Australian and American scientists have found a way of shrinking tumours in certain cancers - a finding that provides hope for new treatments.
The cancers in question are those caused by a new class of genes known as 'microRNAs', produced by parts of the genome that, until recently, were dismissed as 'junk DNA'. While much is still unknown about microRNAs, it is clear that they can interfere with how our genes are 'read'.
The current finding identifies one particular microRNA (microRNA 380) that appears to disable the king of tumour suppressors, the P53 gene. So important is P53, that it is known as the 'guardian of the genome'. In order for a cell to become cancerous, P53 must either be mutated or otherwise disabled.
Dr Alex Swarbrick, from Sydney's Garvan Institute of Medical Research, Dr Susan Woods from Brisbane's Queensland Institute of Medical Research and Dr Andrei Goga from The University of California San Francisco chose to study neuroblastoma, a childhood cancer of the nervous system in which 99% of patients do not have mutations of the P53 gene.
The researchers found instead that neuroblastomas disable p53 by over-producing microRNA 380. When they blocked the microRNA, P53 production resumed, cancer cells died and tumours became much smaller. Their results are reported in the prestigious international journal Nature Medicine, online today.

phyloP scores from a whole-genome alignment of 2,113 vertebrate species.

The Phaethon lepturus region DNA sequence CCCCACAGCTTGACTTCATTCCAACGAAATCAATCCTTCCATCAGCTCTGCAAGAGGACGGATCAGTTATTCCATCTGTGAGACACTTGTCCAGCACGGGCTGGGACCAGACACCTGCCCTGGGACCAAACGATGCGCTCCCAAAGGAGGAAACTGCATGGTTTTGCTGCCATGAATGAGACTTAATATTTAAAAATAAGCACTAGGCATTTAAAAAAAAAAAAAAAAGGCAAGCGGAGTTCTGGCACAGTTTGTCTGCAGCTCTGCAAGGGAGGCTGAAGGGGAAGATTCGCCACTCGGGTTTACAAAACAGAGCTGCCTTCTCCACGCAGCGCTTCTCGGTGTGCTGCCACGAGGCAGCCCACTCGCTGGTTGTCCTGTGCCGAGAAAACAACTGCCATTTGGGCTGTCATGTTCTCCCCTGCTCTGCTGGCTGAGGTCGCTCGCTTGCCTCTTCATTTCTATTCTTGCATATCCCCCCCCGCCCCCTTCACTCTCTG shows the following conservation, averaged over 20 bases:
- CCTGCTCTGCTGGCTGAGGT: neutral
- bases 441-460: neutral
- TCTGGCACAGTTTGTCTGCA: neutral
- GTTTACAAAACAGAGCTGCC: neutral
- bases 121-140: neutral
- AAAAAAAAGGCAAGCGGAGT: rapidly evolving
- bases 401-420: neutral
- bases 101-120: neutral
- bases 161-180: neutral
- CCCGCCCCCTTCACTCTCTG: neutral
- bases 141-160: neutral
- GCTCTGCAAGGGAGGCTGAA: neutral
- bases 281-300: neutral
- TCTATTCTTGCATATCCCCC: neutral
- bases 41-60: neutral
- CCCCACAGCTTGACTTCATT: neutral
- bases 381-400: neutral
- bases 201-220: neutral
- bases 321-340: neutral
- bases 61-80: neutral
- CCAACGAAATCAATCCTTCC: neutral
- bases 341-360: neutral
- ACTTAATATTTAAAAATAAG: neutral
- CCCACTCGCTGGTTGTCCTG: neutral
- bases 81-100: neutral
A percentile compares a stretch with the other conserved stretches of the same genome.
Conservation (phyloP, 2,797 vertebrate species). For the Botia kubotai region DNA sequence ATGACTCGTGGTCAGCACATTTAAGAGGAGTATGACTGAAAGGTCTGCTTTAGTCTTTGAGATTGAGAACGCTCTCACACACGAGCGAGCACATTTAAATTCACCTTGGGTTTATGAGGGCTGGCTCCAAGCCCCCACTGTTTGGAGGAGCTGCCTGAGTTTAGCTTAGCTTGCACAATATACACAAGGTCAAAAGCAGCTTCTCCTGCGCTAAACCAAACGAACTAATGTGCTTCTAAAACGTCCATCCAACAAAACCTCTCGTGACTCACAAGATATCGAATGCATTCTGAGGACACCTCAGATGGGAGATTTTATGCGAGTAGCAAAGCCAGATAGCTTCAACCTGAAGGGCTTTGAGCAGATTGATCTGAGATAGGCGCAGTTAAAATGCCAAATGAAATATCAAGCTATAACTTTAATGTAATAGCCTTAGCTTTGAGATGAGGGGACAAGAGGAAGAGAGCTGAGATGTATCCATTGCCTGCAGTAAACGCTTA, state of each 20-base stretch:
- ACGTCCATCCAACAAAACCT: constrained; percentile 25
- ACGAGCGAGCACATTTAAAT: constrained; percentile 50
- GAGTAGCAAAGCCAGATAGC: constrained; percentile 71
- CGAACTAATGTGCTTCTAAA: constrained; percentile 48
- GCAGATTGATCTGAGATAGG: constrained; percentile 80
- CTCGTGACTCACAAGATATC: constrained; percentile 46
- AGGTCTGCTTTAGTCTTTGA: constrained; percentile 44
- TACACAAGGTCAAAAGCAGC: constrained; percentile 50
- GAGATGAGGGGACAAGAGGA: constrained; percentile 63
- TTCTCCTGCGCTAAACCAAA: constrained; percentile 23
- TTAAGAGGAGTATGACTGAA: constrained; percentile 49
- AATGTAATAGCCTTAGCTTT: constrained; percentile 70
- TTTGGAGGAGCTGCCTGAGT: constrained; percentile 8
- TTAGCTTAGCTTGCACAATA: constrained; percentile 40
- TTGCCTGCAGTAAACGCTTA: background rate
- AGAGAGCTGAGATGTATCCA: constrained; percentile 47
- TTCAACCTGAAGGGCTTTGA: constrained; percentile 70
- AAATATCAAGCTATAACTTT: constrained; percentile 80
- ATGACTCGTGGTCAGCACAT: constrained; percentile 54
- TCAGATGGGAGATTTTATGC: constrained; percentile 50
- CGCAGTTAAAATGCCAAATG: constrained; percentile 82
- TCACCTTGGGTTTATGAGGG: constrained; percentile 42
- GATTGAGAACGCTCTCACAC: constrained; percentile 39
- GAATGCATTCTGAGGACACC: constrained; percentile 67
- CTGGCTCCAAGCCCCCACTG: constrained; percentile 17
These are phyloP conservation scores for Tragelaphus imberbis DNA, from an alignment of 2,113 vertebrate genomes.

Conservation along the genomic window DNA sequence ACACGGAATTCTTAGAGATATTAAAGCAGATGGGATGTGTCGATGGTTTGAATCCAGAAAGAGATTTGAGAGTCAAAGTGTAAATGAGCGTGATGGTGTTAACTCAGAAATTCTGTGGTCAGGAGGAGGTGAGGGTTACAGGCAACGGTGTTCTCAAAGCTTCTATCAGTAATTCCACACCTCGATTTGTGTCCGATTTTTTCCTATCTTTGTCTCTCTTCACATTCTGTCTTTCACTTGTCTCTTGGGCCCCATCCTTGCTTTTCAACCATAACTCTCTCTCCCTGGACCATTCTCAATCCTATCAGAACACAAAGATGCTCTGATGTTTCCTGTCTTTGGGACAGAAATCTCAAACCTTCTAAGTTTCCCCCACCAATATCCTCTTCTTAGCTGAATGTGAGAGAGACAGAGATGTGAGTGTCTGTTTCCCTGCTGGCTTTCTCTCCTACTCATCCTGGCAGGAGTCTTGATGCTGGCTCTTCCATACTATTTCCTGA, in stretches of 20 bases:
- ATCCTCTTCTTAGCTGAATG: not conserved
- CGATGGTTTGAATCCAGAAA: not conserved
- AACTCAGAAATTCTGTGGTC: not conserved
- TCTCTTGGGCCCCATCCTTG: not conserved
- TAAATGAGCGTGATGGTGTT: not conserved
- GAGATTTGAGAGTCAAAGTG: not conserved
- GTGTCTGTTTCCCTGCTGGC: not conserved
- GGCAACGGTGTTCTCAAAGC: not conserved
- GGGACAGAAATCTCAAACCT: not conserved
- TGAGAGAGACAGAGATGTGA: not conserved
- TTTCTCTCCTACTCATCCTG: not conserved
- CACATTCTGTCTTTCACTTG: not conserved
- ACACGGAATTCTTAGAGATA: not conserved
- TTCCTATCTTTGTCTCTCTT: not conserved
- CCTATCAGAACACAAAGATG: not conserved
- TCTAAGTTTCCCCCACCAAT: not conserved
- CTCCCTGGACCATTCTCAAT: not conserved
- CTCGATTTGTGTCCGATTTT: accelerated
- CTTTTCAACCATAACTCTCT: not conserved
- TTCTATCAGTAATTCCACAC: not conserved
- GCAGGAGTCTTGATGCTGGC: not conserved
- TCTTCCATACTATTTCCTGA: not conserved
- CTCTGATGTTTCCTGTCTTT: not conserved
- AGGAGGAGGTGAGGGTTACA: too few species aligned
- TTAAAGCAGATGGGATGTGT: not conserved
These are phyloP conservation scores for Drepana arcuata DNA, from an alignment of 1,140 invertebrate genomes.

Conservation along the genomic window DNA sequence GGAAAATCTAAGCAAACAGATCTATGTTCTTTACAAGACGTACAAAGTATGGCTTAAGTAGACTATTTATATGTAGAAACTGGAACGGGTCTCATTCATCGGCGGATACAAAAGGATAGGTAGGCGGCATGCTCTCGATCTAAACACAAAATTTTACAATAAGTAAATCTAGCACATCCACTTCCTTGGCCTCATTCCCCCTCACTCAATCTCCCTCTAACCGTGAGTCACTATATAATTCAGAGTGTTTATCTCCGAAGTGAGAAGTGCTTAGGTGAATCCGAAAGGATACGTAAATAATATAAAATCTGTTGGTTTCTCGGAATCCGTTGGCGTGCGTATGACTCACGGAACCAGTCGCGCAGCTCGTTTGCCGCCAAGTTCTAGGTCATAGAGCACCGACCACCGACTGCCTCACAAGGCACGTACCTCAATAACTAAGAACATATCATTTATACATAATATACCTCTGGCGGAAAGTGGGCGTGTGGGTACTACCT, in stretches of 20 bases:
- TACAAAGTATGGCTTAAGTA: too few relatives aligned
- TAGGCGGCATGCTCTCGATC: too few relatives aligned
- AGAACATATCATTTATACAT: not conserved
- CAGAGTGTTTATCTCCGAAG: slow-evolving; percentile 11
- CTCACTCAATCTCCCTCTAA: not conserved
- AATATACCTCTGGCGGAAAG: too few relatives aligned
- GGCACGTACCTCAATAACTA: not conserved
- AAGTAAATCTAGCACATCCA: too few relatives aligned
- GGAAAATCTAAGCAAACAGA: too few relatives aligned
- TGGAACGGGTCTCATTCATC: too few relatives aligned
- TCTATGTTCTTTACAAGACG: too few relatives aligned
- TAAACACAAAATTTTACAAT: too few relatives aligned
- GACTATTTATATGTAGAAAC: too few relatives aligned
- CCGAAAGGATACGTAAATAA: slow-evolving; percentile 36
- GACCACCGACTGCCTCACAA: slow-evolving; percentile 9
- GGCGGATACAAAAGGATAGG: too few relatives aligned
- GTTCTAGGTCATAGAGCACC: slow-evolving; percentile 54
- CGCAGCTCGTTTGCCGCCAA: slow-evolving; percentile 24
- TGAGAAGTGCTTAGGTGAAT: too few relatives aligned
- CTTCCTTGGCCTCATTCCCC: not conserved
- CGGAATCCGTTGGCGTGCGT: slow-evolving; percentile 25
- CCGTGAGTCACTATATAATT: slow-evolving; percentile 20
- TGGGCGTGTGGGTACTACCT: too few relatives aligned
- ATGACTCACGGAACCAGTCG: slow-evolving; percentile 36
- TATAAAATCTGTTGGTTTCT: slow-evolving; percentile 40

"The revolutionary thing about this finding is that it's the first time anyone has blocked the growth of a primary tumour by the simple delivery of a microRNA inhibitor," said Swarbrick.
"By that, I mean we delivered the microRNA inhibitor in a way we might give it to a person - as a twice-weekly injection - not using some genetic trick. It's the closest thing to a clinical result that's yet been published."
"That, of course, makes this microRNA a potential therapeutic target for all cancers that depend on it."
"The other good news is that you don't find this microRNA in normal adult cells. It's very active while we are developing embryos, when cells need to divide very quickly, but after that it appears to get switched off. So by blocking it, you're effectively returning cells to normal."
"We still don't know why it gets switched on again in certain cancers. Apart from neuroblastomas, we often see it in brain tumours and in melanomas that don't have mutations in P53."
So how exactly does it work?
When a gene is transcribed or "read", in this case P53, a copy of the gene is made in RNA. In a normal cell, that P53 RNA carries the instructions to make P53 proteins, which in turn carry out the tumour suppressor function in cells.
"MicroRNAs act to control the production of proteins - the molecules that do the work in cells," explained Swarbrick.
"In the cancers we are discussing, our microRNA binds with P53 RNA, preventing it from making proteins. That effectively reduces the number of P53 proteins in a cell and allows the tumour to grow."
"Understanding that certain cancers appear to be regulated like this gives us a new avenue to explore in their treatment."
While this finding is at an early research stage, it holds much promise for the future treatment of early childhood neuroblastomas and other microRNA- induced cancers.